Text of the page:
cover image Daughter


Claudia Dey. Farrar, Straus and Giroux, $27 (272p) ISBN 978-0-374-60970-2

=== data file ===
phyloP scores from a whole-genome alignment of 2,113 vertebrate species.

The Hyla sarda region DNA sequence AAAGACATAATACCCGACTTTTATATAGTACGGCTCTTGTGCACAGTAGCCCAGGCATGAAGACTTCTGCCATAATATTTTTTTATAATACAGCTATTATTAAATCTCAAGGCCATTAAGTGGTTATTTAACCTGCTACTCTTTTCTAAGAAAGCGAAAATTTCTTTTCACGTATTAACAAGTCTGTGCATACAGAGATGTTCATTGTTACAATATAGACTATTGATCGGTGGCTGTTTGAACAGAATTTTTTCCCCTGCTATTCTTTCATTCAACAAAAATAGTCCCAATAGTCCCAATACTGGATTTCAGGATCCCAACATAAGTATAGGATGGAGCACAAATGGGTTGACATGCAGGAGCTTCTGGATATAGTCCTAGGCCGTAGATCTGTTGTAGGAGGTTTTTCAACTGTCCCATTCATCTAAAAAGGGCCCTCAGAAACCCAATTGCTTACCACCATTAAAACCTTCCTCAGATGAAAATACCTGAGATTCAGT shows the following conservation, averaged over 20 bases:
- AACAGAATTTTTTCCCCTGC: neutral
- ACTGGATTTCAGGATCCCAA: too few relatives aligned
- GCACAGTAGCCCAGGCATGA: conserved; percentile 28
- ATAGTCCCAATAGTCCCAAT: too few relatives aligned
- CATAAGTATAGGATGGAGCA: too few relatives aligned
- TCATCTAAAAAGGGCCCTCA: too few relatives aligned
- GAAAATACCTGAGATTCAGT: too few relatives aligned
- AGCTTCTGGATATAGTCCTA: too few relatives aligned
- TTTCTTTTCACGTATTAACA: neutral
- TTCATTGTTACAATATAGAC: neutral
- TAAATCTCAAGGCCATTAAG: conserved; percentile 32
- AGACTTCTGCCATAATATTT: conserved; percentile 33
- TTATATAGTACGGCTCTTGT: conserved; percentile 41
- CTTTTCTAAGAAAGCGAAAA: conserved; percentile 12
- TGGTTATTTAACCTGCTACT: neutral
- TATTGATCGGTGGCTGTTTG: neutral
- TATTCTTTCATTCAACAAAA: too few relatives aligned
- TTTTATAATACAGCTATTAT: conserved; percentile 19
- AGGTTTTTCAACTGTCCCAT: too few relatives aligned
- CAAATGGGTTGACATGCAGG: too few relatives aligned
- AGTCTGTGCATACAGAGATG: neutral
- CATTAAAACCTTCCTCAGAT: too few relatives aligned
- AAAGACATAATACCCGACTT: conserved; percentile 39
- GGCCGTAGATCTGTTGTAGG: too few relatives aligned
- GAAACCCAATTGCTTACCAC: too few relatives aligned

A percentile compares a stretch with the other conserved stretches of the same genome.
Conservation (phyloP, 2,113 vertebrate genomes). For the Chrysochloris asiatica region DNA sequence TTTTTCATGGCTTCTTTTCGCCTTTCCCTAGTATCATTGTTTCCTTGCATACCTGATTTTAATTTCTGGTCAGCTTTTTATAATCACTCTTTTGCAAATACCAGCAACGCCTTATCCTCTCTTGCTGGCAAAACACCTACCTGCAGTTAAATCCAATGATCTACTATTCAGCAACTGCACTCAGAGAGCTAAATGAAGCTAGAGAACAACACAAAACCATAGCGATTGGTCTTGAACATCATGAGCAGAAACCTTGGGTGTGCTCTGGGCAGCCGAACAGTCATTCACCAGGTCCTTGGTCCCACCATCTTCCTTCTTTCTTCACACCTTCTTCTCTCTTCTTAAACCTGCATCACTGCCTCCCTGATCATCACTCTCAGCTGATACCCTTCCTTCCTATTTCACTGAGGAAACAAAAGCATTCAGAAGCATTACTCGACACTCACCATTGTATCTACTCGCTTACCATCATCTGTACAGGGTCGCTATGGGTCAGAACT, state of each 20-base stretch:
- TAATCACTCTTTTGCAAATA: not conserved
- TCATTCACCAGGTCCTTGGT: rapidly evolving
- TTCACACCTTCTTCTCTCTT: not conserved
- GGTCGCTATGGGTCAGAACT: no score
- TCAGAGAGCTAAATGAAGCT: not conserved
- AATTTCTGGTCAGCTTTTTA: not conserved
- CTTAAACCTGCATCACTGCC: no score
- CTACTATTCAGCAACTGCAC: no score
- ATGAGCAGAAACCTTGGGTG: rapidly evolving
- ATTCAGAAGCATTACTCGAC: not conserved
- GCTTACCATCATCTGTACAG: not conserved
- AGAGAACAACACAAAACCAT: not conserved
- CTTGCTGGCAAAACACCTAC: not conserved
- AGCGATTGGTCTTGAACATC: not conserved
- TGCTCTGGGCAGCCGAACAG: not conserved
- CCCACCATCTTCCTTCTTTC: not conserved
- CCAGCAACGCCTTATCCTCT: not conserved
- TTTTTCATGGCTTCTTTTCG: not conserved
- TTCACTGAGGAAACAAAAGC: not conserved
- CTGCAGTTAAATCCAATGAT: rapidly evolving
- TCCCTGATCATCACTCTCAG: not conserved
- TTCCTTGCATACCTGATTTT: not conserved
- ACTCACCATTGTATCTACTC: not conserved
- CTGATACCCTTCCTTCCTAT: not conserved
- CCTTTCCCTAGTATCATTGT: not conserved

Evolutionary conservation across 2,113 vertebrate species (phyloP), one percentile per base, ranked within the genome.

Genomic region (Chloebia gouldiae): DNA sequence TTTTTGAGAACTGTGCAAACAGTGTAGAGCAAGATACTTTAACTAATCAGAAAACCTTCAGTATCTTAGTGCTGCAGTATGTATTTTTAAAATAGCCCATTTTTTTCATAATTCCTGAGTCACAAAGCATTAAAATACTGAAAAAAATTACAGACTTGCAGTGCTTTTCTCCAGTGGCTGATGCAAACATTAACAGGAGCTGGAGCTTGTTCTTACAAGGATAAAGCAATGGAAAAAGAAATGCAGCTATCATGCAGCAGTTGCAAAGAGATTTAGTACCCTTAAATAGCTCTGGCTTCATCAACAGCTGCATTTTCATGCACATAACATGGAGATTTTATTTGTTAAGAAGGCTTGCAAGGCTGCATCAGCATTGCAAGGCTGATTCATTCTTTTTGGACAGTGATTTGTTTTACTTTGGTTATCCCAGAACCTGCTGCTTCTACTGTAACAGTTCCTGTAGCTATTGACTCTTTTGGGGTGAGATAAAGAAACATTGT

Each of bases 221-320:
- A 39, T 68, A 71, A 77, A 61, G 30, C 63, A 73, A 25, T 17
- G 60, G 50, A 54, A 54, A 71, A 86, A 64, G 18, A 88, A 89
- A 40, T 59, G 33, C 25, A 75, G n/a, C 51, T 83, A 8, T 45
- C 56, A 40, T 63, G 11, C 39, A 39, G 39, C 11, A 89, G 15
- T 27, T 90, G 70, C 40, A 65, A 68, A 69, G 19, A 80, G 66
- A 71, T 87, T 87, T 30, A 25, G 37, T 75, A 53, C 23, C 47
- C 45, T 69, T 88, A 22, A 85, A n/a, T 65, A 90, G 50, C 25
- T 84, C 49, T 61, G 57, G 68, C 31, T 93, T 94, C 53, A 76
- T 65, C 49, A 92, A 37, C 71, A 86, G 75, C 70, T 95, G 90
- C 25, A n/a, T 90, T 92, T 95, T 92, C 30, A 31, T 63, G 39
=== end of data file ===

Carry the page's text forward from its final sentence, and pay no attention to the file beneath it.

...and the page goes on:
In Dey’s obtuse, melodramatic latest (following Heartbreaker), playwright and actor Mona Dean must deal with her egocentric father, Paul, whose novel Daughter made him famous. Paul, divorced from Mona’s mother, has multiple affairs and makes Mona his confidante, but when news gets out of his relationship with his publicist, Mona’s stepmother, Cherry, is furious, and Mona’s half sister, Eva, cuts off contact with Mona for keeping Paul’s secret. As Mona and Paul meet at restaurants, drink wine, and pore over his confessions, she mourns her lost connection with Eva while facing her own demons: a rape in theater school by a now-famous director that still haunts her, guilt over stealing her now-husband from her best friend, and a stillbirth that leads to a suicide attempt and psychiatric supervision. Mona finds salvation, of sorts, in writing: “I wrote as an act of conversion, of taking the severed parts of my life and assembling them, and in assembling them into a new form, separate from me, they lost their power over me.” Dey’s mostly flat, unvaried prose style becomes tiring, and despite a satisfying ending, readers will likely run out of steam before they make it there. This disappoints. Agent: Martha Webb, Cooke McDermid. (Sept.)